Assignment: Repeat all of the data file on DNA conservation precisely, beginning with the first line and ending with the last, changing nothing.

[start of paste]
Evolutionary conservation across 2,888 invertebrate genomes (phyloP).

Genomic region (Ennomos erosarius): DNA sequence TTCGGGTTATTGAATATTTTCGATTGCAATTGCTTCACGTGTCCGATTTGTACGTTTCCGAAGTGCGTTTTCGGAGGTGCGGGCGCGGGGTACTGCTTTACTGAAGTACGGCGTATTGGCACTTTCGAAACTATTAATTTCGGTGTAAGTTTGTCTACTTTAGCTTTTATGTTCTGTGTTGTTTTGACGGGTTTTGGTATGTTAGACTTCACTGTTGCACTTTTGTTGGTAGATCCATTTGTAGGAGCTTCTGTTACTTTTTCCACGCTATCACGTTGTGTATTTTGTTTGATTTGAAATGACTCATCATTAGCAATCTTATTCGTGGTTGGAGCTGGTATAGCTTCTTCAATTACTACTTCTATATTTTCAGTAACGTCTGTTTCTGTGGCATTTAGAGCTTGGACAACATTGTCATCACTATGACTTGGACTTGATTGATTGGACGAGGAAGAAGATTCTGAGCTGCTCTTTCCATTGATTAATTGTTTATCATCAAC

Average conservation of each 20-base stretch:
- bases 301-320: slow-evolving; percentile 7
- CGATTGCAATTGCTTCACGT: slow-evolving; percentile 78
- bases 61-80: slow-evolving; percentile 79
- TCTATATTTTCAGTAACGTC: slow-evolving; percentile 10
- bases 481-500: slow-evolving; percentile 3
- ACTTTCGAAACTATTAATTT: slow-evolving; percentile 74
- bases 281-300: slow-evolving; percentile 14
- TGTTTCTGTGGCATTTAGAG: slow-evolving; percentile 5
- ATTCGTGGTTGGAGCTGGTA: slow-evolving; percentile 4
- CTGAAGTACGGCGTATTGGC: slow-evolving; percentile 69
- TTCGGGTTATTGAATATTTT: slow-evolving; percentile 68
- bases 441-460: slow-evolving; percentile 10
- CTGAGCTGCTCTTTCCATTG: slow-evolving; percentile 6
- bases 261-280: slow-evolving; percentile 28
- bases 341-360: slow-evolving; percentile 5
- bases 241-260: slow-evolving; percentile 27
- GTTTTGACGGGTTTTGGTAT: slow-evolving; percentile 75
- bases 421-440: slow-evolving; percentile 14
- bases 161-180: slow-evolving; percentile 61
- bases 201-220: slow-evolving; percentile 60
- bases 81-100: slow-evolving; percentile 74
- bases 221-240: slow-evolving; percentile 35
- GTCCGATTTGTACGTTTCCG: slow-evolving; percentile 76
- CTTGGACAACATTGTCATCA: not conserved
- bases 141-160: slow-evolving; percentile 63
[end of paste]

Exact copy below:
Evolutionary conservation across 2,888 invertebrate genomes (phyloP).

Genomic region (Ennomos erosarius): DNA sequence TTCGGGTTATTGAATATTTTCGATTGCAATTGCTTCACGTGTCCGATTTGTACGTTTCCGAAGTGCGTTTTCGGAGGTGCGGGCGCGGGGTACTGCTTTACTGAAGTACGGCGTATTGGCACTTTCGAAACTATTAATTTCGGTGTAAGTTTGTCTACTTTAGCTTTTATGTTCTGTGTTGTTTTGACGGGTTTTGGTATGTTAGACTTCACTGTTGCACTTTTGTTGGTAGATCCATTTGTAGGAGCTTCTGTTACTTTTTCCACGCTATCACGTTGTGTATTTTGTTTGATTTGAAATGACTCATCATTAGCAATCTTATTCGTGGTTGGAGCTGGTATAGCTTCTTCAATTACTACTTCTATATTTTCAGTAACGTCTGTTTCTGTGGCATTTAGAGCTTGGACAACATTGTCATCACTATGACTTGGACTTGATTGATTGGACGAGGAAGAAGATTCTGAGCTGCTCTTTCCATTGATTAATTGTTTATCATCAAC

Average conservation of each 20-base stretch:
- bases 301-320: slow-evolving; percentile 7
- CGATTGCAATTGCTTCACGT: slow-evolving; percentile 78
- bases 61-80: slow-evolving; percentile 79
- TCTATATTTTCAGTAACGTC: slow-evolving; percentile 10
- bases 481-500: slow-evolving; percentile 3
- ACTTTCGAAACTATTAATTT: slow-evolving; percentile 74
- bases 281-300: slow-evolving; percentile 14
- TGTTTCTGTGGCATTTAGAG: slow-evolving; percentile 5
- ATTCGTGGTTGGAGCTGGTA: slow-evolving; percentile 4
- CTGAAGTACGGCGTATTGGC: slow-evolving; percentile 69
- TTCGGGTTATTGAATATTTT: slow-evolving; percentile 68
- bases 441-460: slow-evolving; percentile 10
- CTGAGCTGCTCTTTCCATTG: slow-evolving; percentile 6
- bases 261-280: slow-evolving; percentile 28
- bases 341-360: slow-evolving; percentile 5
- bases 241-260: slow-evolving; percentile 27
- GTTTTGACGGGTTTTGGTAT: slow-evolving; percentile 75
- bases 421-440: slow-evolving; percentile 14
- bases 161-180: slow-evolving; percentile 61
- bases 201-220: slow-evolving; percentile 60
- bases 81-100: slow-evolving; percentile 74
- bases 221-240: slow-evolving; percentile 35
- GTCCGATTTGTACGTTTCCG: slow-evolving; percentile 76
- CTTGGACAACATTGTCATCA: not conserved
- bases 141-160: slow-evolving; percentile 63